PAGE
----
Some time ago, Vilmate was involved with a high-load web project. It had been launched back in 2012, and since then, multiple teams had been taking turns working on the web application. Team members were coming and going, and each new squad tried to leverage the latest technology trends as they continued software development.
In the end, we had a project that was rendered part on the back-end, part in Angular, and there also was another part rendered on the back-end in Angular. Some background tasks were executed using broker systems, others using Cron.
The deployment process was not flawless, too. We were inconsistently executing both Fabric and Ansible scripts. Overall, it could take up to two hours and more to complete deployment, including the time spent running tests. As it is often the case with projects like ours, it was way too expensive, and its maintenance cost the client a dear price they had to pay monthly.
So, it was high time to face up to the radical decisions on the existing problems. First things first, so we began with dockerizing the app. It was a significant amount of work to accomplish, and here’s what we’ve managed to do. We created Docker multi-stage builds so that our new multi-stage build pipeline had four stages:
The first basic stage was the Node.js Docker image running scripts like npm install and npm build.
The second stage was inherited from the Docker Nginx image copying files from the first stage and distributing static js files in return.
The third basic stage was the Python Docker image, where all the required dependencies were installed.
The fourth stage was inherited from the third one that copied the code and collected files from the first stage.
Also, when running the same Dockerfile targetting the fourth stage, we ensured the back-end storage support of all needed files and dependencies excluding node_modules and pip/cache. Therefore, this image was smaller in size. It contained only the files that were required to run the back-end and nothing more.
We also took care of the developers and adding the necessary build-time variables (--build-arg), we made it possible for them to run the same environment in development mode more easily.
As a consequence of the innovation introduced, we made it easier to have a simple build environment on a CI server that built Docker images and pushed them to the private registry.
We used Drone CI that, among other things, could cache needed layers. Thus, specifying a new entrypoint or command, we could launch an image and run tests receiving results generated in CI.
What about security?
Having a stable environment and speeding up CI, we used Rancher and Swarm for container management. Rancher allowed us to update containers via CI, connect and use physical nodes, as well as balance requests between nodes from any of the containers.
We set the entry point for which we used HAProxy (High Availability Proxy) working in reverse-proxy mode. It was configured to balance requests between containers. At this level, we also wrote a script tracking requests based on client IP address. It kept track of requests and blocked them in case the frequency exceeded 100 per second, even denying the application’s access requests.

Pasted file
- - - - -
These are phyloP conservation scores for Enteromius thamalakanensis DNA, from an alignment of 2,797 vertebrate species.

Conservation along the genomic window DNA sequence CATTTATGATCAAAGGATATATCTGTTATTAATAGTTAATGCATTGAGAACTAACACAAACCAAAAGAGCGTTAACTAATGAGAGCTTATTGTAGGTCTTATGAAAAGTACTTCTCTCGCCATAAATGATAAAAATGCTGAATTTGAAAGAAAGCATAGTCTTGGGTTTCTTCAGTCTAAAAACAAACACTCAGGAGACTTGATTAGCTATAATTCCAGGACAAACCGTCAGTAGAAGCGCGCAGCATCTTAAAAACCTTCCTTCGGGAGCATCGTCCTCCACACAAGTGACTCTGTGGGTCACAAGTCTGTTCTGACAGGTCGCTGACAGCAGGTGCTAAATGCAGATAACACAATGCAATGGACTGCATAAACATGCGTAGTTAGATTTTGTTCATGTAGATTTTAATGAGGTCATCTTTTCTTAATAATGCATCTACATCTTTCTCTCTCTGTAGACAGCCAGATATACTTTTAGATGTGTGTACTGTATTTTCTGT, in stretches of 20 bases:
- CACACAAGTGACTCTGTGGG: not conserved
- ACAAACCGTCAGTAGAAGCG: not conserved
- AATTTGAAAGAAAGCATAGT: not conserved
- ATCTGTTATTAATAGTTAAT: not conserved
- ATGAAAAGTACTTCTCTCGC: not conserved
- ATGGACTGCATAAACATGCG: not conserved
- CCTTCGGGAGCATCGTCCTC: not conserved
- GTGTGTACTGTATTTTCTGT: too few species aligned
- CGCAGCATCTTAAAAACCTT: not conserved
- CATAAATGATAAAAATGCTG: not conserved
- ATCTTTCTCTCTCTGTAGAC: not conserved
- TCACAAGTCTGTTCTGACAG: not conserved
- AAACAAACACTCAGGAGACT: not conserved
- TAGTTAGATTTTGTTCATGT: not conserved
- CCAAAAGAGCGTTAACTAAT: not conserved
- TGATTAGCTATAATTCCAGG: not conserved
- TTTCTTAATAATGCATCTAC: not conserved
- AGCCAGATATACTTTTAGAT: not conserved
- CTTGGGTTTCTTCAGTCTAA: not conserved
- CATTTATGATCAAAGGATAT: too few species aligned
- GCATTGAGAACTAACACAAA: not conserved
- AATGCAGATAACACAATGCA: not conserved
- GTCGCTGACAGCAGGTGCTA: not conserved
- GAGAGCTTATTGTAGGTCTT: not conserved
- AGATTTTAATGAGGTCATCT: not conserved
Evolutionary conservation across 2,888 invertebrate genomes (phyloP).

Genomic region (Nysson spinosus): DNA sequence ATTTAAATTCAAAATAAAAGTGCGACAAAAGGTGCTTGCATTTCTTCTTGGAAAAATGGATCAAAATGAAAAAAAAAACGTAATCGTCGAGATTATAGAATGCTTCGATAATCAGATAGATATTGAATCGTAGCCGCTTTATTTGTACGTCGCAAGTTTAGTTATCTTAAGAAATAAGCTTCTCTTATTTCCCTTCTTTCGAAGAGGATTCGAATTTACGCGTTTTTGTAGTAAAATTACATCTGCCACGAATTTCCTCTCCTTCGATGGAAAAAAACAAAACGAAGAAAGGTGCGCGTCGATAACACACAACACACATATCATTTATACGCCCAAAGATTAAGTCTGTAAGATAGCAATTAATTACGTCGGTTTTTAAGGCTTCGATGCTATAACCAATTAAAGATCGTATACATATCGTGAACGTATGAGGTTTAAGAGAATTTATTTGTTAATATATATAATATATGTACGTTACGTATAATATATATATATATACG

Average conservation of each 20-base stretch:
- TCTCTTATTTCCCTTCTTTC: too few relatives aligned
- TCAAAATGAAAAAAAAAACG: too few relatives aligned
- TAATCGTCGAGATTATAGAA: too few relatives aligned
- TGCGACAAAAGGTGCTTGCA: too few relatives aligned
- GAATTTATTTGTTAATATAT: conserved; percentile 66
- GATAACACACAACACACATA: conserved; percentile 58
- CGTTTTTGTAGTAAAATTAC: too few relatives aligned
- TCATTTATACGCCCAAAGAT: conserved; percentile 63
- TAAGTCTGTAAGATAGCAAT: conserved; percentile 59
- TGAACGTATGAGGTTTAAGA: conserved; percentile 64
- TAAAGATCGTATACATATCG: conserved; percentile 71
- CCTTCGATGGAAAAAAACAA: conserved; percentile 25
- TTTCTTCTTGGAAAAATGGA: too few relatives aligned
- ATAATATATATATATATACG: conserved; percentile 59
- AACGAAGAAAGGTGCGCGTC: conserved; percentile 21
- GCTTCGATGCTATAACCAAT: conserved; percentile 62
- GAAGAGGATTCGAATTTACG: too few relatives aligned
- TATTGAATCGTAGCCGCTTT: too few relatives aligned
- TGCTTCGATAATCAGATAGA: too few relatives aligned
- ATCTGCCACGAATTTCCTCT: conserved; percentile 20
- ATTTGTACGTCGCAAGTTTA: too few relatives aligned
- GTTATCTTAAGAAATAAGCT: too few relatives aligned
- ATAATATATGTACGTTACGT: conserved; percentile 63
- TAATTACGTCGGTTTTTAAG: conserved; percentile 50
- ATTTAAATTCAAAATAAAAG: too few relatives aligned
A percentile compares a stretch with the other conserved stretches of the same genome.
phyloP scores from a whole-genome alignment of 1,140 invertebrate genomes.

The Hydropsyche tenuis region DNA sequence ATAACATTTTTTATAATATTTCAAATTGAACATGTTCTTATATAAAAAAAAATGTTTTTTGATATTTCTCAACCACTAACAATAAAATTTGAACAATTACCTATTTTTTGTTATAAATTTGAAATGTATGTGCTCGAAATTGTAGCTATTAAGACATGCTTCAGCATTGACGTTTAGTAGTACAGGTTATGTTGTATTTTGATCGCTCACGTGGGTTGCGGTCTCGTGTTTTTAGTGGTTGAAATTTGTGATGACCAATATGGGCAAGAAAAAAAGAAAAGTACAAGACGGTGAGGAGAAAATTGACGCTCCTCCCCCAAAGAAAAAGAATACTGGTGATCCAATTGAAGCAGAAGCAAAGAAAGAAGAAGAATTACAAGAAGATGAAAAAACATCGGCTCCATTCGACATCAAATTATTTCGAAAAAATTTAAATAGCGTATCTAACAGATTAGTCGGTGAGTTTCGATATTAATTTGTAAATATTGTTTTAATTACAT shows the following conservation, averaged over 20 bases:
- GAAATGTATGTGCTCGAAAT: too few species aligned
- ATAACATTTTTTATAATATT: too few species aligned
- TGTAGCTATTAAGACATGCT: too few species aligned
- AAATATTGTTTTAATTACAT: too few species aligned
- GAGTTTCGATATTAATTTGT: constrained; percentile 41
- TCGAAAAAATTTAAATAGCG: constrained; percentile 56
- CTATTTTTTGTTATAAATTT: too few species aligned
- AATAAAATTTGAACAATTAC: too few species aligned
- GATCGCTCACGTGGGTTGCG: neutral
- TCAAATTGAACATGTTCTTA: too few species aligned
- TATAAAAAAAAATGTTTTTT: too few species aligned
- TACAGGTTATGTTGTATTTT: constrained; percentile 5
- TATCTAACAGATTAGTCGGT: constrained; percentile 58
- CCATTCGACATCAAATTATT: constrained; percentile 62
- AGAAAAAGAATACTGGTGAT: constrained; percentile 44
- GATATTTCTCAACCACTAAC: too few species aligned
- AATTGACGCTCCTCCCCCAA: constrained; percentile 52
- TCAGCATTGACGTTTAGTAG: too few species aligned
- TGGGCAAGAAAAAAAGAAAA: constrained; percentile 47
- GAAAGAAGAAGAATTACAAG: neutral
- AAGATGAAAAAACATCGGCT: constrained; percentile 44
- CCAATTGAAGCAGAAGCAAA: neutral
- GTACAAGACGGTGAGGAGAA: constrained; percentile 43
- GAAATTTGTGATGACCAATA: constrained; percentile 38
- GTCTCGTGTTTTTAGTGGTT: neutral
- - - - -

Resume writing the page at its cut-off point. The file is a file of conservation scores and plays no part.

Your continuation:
Before HAProxy, we used Elastic Load Balancing (ELB) with a geolocation-based routing policy that, in turn, was using HAProxy to proxy requests. There also was Cloudflare Load Balancer that was responsible for A-records and diagnostic.
Thus, we created an infrastructure closed from the inside. It could be accessed through a number of reverse proxies that provided security at different levels.
All in all, we had several subnets:
- The Rancher network that had its own internal DNS service
- The AWS network that provided an endpoint to Rancher and ELB
- The Cloudflare network that could proxy requests using ELB
According to the structure described above, it was not at all necessary for us to have assigned IP addresses or static physical nodes.
We moved physical nodes from on-demand instances and configured the launch and connection of these nodes to Rancher. As soon as a new node was connected, Rancher independently launched containers on it, balancing the load on containers on the network.
There also was Webhook in Rancher that allowed increasing the number of running containers, the load between which was balanced automatically. Thus, we increased the number of requests that we could process.
If the load needed balancing, we used our webhook that doubled the number of running containers, providing thus the number of workers sufficient to process requests. AWS, in turn, received an increased load from spot requests, raising the quantity and improving the quality of nodes. When the load decreased, the number of containers was going down, too. It helped ease memory and CPU usage, while AWS limited Spot instance requests, thereby, it all provided increased cost efficiencies.
Finally, we stopped using services like ElasticCache, Codedeploy, EC2 On-demand, RDS, Elastic-IP, etc.
At the moment, we are proud to have created an infrastructure that can scale up and down based on the application load. We’ve optimized costs for our client and ensured that the runtime environment was easy for the developers to work with.
© 2020, Vilmate LLC
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